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What’s New in Public Law

Simon Drugda, PhD Candidate at the University of Copenhagen

In this weekly feature, I-CONnect publishes a curated reading list of developments in public law. “Developments” may include a selection of links to news, high court decisions, new or recent scholarly books and articles, and blog posts from around the public law blogosphere.

To submit relevant developments for our weekly feature on “What’s New in Public Law,” please email contact.iconnect@gmail.com.

Developments in Constitutional Courts

  1. The Caribbean Court of Justice found that the appointment of Justice James Patterson as the Chairman of the Guyana Elections Commission almost two years ago was unconstitutional.
  2. The Caribbean Court of Justice confirmed the validity of a no-confidence motion against the ruling party in Guyana.
  3. The European Court of Justice found that a German law instituting a highway toll violated European Union law because the law discriminated based on nationality.
  4. The Constitutional Court of Ukraine ruled that President Volodymyr Zelenskiy’s move to dissolve the Parliament was constitutional.
  5. The Constitutional Court of Ecuador ruled against a request to require community consultations for a planned mining project.
  6. The US Supreme Court upheld a lower court decision in favour of a ban on uranium mining in Virginia.
  7. The US Supreme Court ruled against the Virginia House of Delegates in a racial gerrymandering case.
  8. The US Supreme Court ruled that a public access television provider is not a state actor.
  9. The US Supreme Court ruled that a Mississippi prosecutor unconstitutionally excluded black jurors from a murder trial.
  10. The US Supreme Court upheld the federal government’s authority under a 2006 law to require thousands of sex offenders to register with authorities in the states where they live.
  11. The Constitutional Court of Russia ruled that local authorities may not ban public events by simply citing lack of security plan from organizers.

In the News

  1. Advocate General of the Court of Justice of the EU, Evgeni Tanchev advised the Court to rule that the new retirement rules for Polish judges are contrary to EU law.
  2. The Union Parliament’s Charter Amendment Committee of Myanmar completed reviewing the entire Constitution for possible amendments and will send a report to the Parliament.
  3. The New York state legislature passed a bill prohibiting citizens of the state from refusing vaccinations on religious grounds.
  4. Indian Prime Minister proposed constitutional amendments to hold simultaneous elections to Lok Sabha and state assemblies.
  5. The President of Mexico proposed holding a recall referendum on his presidency on March 21, 2021, at the latest.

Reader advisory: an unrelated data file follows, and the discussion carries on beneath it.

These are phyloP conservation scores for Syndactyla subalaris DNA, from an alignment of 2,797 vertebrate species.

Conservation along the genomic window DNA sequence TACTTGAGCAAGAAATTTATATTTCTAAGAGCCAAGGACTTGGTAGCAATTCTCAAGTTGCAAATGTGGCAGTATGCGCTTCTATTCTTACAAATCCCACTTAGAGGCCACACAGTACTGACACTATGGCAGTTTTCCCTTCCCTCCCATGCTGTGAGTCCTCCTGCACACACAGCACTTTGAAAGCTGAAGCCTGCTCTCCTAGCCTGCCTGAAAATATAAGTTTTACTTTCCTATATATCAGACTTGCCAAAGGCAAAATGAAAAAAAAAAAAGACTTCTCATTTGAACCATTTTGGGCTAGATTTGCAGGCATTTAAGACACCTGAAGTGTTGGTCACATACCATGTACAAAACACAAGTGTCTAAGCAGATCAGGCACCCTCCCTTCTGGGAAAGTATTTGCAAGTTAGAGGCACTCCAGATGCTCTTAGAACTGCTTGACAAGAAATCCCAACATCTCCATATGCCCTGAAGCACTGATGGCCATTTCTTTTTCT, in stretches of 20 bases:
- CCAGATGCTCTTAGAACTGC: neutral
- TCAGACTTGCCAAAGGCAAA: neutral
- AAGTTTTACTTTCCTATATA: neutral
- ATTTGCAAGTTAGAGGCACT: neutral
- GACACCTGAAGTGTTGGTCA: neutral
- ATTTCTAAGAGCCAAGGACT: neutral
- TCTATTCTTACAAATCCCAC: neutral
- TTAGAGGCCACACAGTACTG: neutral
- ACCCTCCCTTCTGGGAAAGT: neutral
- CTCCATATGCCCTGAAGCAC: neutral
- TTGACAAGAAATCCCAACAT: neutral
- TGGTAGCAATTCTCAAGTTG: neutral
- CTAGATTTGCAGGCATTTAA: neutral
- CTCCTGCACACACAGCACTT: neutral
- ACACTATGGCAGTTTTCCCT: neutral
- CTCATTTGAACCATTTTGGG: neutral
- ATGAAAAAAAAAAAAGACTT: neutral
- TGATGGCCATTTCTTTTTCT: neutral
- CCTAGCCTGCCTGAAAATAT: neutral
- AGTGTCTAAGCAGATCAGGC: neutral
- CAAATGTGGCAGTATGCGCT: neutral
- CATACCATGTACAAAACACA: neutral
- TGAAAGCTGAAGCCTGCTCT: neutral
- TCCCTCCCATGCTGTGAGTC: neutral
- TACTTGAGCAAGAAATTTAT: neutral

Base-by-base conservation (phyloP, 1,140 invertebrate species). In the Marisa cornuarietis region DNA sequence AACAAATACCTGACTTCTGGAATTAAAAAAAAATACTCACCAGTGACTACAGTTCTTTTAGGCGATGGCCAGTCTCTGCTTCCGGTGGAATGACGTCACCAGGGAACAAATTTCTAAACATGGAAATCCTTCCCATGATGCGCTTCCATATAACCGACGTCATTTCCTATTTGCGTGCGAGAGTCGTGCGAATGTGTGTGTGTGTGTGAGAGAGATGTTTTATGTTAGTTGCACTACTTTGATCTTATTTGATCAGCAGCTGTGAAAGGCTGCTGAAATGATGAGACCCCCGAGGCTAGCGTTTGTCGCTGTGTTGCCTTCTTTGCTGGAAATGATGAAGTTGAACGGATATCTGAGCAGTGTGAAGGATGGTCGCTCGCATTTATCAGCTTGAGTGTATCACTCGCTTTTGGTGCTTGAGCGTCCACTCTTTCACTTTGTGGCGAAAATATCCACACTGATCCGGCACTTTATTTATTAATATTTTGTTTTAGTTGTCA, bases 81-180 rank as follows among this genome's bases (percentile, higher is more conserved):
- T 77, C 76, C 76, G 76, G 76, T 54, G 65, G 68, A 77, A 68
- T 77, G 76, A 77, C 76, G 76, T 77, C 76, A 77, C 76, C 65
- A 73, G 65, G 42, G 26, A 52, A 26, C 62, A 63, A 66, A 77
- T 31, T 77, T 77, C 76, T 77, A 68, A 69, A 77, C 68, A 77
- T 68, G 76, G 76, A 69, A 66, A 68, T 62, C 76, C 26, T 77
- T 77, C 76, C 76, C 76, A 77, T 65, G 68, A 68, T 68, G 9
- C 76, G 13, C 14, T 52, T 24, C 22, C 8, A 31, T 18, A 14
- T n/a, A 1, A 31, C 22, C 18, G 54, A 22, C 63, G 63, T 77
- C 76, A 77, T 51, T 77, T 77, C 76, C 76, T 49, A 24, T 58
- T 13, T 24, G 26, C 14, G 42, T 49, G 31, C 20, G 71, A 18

6. Pakistan will establish a system of 1,016 special courts dedicated to addressing gender-based violence.
  7. The Court of Appeals of the United Kingdom found that the government in 2016 illegally sold arms to Saudi Arabia.
  8. The date for a referendum on whether or not to extend the vote in presidential elections to Irish citizens living abroad was set for October.
  9. The Supreme Court of Colorado found that an initiative to repeal the Taxpayer Bill of Rights (“TABOR”) is a single subject that can be voted on in one referendum.

New Scholarship

  1. Tom Ginsburg, Mark D Rosen, and Georg Vanberg (eds), Constitutions in Times of Financial Crisis (2019) (assessing the ability of constitutional orders all over the world to cope with financial crises, and the demands for emergency powers that typically accompany them)
  2. Bui Ngoc Son, Economic Constitution of the Developing World, Law and Development Review (introducing a direct concept of the economic constitution with reference to developing countries)
  3. Bruce Ackerman, Revolutionary Constitutions: Charismatic Leadership and the Rule of Law (2019) (offering insights into the origins, successes, and threats to revolutionary constitutionalism in case studies of India, South Africa, Italy, France, Poland, Burma, Israel, Iran, and the US)
  4. Sanford Levinson and Jack M Balkin, Democracy and Dysfunction (2019) (uncovering the underlying causes of the current crisis of American political life and their meaning for democracy)
  5. Neliana Rodean, ‘We, the People’ Entitlement Within Constitutional Change (2019) (examining the “we the people” claims in constitutional change)
  6. Ling Li, Political-Legal Order and the Curious Double Character of China’s Courts, 6 Asian Journal of Law and Society (2019) (providing an analytical account of how politics and law in China are organically integrated into the institutional architecture of courts as designed by the Chinese Communist Party)
  7. Simon Butt, Judicial Reasoning and Review in the Indonesian Supreme Court, 6 Asian Journal of Law and Society (2019) (describing and criticizing the judicial reasoning of Indonesia’s Supreme Court, through the lens of the Court’s reviews of subnational laws during 2011–17)